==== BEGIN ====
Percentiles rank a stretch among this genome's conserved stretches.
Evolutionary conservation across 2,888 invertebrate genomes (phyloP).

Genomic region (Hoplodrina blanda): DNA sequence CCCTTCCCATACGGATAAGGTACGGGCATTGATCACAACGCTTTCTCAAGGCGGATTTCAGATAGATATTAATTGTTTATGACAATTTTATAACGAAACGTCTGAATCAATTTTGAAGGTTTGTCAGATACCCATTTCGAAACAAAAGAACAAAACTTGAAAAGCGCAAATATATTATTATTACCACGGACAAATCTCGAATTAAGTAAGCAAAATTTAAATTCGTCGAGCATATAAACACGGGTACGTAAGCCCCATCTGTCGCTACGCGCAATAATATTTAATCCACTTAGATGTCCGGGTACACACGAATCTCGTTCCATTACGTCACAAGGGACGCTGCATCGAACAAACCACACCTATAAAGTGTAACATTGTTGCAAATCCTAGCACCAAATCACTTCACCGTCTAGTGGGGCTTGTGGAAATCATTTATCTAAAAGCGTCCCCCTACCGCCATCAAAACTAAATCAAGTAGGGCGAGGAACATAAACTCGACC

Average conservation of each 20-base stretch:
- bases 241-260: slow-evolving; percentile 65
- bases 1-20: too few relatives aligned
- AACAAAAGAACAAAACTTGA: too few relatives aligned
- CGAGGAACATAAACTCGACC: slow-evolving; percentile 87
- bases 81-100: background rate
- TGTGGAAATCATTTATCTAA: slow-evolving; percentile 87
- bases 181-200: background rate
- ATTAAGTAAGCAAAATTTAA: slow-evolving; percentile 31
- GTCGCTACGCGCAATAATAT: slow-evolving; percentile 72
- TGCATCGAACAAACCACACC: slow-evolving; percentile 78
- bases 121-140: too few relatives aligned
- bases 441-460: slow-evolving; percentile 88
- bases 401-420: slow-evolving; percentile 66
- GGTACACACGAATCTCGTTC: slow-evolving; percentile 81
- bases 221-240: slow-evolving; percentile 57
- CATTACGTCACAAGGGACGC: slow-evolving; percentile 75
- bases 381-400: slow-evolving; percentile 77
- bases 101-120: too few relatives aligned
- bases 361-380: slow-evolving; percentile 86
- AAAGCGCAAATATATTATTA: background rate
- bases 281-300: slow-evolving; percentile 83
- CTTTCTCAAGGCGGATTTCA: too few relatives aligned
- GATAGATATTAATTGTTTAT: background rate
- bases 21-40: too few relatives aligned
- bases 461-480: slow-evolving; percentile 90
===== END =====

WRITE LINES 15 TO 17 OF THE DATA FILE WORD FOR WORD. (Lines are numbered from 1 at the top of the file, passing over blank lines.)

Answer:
- bases 121-140: too few relatives aligned
- bases 441-460: slow-evolving; percentile 88
- bases 401-420: slow-evolving; percentile 66